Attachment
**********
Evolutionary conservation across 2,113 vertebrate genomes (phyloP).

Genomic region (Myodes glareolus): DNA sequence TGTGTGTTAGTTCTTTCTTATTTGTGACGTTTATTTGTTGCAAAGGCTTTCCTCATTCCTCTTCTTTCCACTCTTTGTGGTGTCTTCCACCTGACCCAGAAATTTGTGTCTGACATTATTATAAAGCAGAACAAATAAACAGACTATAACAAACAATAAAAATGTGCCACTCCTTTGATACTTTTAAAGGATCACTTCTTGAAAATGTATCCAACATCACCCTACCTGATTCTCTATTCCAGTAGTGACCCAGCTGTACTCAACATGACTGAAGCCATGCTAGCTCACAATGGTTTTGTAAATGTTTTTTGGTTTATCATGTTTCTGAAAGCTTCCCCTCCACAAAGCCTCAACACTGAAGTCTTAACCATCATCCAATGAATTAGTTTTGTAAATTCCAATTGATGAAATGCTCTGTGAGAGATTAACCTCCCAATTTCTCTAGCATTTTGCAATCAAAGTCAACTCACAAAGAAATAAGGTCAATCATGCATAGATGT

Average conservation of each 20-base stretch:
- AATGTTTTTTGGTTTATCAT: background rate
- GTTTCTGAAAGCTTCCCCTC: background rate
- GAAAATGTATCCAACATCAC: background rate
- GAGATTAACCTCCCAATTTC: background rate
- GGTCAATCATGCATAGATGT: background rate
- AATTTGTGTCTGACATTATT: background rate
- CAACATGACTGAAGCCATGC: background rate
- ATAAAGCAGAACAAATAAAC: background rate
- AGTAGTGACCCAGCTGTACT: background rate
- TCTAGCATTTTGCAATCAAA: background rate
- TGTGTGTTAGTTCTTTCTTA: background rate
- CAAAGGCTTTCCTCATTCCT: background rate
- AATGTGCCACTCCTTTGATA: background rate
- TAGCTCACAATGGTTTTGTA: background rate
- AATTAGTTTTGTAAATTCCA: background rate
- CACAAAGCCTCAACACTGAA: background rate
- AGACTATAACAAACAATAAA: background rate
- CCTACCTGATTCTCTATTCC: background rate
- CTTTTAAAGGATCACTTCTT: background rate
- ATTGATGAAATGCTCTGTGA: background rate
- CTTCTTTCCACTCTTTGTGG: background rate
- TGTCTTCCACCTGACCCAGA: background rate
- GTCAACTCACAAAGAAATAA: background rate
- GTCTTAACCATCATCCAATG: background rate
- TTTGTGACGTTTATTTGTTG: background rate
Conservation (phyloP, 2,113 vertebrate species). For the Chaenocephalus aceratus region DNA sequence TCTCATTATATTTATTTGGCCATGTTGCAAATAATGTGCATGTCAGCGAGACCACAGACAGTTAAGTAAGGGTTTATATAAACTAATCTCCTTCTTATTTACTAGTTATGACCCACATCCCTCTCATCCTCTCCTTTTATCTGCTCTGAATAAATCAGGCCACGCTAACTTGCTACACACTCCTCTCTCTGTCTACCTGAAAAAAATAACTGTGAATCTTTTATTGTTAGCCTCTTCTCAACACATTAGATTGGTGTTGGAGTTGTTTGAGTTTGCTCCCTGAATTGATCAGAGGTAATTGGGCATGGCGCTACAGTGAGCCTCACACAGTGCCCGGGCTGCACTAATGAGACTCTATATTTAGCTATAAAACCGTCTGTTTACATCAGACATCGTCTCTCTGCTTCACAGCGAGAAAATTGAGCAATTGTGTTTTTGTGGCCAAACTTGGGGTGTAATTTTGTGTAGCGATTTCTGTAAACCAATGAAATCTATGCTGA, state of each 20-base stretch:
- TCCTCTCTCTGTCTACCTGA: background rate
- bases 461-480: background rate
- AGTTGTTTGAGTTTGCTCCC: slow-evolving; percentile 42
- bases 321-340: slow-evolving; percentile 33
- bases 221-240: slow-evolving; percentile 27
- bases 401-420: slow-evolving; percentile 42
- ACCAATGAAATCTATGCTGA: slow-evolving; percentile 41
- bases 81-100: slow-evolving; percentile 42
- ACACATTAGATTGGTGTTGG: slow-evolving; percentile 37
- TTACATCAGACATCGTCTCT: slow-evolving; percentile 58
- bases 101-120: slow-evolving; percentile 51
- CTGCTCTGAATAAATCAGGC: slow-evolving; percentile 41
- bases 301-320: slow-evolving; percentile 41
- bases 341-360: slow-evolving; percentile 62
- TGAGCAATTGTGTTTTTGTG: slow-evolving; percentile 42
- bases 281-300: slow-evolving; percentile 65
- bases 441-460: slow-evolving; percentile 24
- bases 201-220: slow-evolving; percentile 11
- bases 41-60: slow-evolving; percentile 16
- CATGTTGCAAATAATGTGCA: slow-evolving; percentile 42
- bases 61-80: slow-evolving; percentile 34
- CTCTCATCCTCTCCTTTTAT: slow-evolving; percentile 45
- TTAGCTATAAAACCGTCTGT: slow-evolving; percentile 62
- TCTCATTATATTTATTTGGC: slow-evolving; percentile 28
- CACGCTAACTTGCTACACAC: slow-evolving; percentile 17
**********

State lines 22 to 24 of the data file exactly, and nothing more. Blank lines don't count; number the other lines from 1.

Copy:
- CTTTTAAAGGATCACTTCTT: background rate
- ATTGATGAAATGCTCTGTGA: background rate
- CTTCTTTCCACTCTTTGTGG: background rate